Tuesday, April 6, 2010

A Swift Peek at the New Wake

The special new edition of Finnegans Wake that I spoke about last month got some attention from BBC News recently. It's only a brief news item but there's a clip from an interview with Danis Rose, one of the men who edited the new version of the book and I think it's worth a listen (only 3 minutes long).

His answer to the final question is great:
Alot of people will have come across this book at school and they'll think "it's really hard and really inaccessible so why would I want to bother to read it now that I'm grown up"?
I would read a section for them personally and I guarantee they would agree that it is the most beautiful thing they have ever heard.
They posted up a reading of one sentence by some woman but it's nothing special at all and actually kind of sucks. Listen to this to hear what Rose means.

The new edition was published by a company called Houyhnhnm. Try to pronounce that. The name comes from Jonathan Swift's Gulliver's Travels. There are actually many allusions to Swift in Finnegans Wake, especially the densely written opening paragraphs which contain the sentence:
not yet, though all's fair in vanessy, were sosie sesthers wroth with twone nathandjoe...
"Nathandjoe" is an anagram for Jonathan who, as noted in A Skeleton Key to Finnegans Wake, is "split in two and turned head over heels by his two young-girl loves, Stella and Vanessa." Stella and Vanessa were nicknames for two separate young girls Swift became infatuated with during his life, they both were actually named Esther.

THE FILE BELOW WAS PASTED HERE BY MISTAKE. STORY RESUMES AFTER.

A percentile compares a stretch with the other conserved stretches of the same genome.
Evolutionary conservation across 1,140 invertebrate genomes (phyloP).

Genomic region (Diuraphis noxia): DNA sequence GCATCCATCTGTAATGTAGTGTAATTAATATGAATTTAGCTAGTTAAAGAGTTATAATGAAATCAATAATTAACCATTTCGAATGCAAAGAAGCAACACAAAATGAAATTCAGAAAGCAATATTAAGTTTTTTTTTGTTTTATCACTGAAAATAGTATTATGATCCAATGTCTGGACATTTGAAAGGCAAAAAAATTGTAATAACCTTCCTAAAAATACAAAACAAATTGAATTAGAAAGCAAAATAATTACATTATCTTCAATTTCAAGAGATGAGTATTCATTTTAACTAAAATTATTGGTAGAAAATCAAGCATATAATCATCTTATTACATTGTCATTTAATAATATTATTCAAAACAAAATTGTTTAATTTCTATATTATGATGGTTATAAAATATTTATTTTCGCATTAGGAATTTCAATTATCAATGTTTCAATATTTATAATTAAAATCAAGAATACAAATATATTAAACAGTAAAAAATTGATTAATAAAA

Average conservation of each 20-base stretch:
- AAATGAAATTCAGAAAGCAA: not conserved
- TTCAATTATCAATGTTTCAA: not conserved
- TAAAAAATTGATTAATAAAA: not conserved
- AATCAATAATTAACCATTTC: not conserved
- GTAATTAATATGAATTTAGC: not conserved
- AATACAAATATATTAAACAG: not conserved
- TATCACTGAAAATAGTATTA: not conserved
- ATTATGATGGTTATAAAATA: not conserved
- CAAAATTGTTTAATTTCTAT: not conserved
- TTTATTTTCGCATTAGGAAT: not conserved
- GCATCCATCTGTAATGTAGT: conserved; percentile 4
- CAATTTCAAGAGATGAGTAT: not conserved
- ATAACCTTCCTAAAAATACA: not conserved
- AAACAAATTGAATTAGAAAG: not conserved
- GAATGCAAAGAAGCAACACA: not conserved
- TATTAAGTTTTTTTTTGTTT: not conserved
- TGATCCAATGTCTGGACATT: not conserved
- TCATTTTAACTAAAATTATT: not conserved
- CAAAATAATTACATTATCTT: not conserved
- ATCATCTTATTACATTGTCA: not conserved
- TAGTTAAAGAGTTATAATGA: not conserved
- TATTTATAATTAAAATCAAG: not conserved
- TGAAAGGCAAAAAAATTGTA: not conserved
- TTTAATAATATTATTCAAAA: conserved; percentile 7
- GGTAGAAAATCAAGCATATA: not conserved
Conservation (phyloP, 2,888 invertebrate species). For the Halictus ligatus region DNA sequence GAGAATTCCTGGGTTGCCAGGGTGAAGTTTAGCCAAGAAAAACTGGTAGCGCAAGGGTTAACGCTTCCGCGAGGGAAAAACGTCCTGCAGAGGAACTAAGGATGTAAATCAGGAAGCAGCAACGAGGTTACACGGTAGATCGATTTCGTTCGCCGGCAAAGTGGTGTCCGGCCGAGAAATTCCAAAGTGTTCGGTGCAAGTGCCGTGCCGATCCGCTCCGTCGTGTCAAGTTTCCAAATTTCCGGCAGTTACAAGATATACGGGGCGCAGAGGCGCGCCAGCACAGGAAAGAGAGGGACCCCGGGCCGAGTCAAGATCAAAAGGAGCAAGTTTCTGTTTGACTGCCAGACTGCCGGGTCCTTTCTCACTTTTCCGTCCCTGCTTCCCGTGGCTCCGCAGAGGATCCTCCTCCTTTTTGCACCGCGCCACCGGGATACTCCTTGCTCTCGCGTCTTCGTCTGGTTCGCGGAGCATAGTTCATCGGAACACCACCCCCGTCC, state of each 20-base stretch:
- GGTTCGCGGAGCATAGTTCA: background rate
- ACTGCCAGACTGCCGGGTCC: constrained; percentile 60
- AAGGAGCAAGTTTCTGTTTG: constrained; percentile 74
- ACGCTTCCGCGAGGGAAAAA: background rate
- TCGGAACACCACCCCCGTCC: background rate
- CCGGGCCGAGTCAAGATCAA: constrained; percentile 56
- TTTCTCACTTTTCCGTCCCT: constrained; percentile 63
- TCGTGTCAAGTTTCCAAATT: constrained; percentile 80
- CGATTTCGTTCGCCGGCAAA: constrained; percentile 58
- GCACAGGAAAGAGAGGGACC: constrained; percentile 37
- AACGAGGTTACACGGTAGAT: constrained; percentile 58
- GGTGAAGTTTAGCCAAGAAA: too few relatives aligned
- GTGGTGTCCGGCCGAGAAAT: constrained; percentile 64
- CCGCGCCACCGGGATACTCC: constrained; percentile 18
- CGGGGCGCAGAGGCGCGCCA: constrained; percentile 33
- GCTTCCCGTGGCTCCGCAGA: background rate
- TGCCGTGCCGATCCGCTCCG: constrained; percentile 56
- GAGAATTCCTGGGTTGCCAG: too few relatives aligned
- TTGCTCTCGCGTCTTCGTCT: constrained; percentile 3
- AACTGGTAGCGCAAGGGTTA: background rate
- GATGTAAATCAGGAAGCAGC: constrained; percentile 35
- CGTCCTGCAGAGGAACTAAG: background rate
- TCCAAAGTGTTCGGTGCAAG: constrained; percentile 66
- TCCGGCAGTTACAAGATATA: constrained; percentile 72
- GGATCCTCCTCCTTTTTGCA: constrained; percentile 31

Here's the website for the Houyhnhnm edition of Finnegans Wake describing the contents of the special limited edition package. At the bottom of that page there's a quote from an old Finnegans Wake review by Harry Levin and it's one of the best summaries of Joyce's art I've ever read:

Joyce renews our apprehension of reality, strengthens our sympathy with our fellow creatures, and leaves us in awe before the mystery of created things.


  1. Wonderful blog, PQ! Concerning this new Rose edition of FW, I'm arriving a little late to the party, but have you by any chance heard of the tragic story of John Kidd? He's a brilliant Joycean (now discredited) who never produced his highly anticipated edition of Ulysses. He stirred up a lot of trouble with Hans Gabler and Rose, criticizing their poor editorial decisions as well as characterizing the JJQ as a circle-jerk. I suppose it's not hard to imagine the plucky, young Kidd over-agonizing and finally giving up on his edition with all the heat he brought down on himself. But, hey, I'm wasting my breath. You can just read about it here, if you haven't already:


    I may be more excited to read the criticism that Danis' edition will generate than the book itself. Of course, the floodgates truly open in 2012 when the works of JJ are supposed to enter public domain...

  2. Thank you for the compliment and for educating me on Rose and Kidd, I had not heard Kidd's story before. I'd heard about the "Joyce Wars" but never had a chance to read into it. That article you posted is very interesting and I'm amazed at what Rose did with Ulysses. I'll make a post about this very soon.

    I was not aware that JJ's works will "enter public domain" in 2012. Does that include all of his notebooks and letters and everything?

  3. Also, amazingly I'd never heard the phrase "circle-jerk" before. I've just received my 2nd edition of the JJQ and it seems pretty good so far. Seeing that John Bishop and John McCourt are involved with it is reassuring although I do see the names of Gabler and Groden on there as well.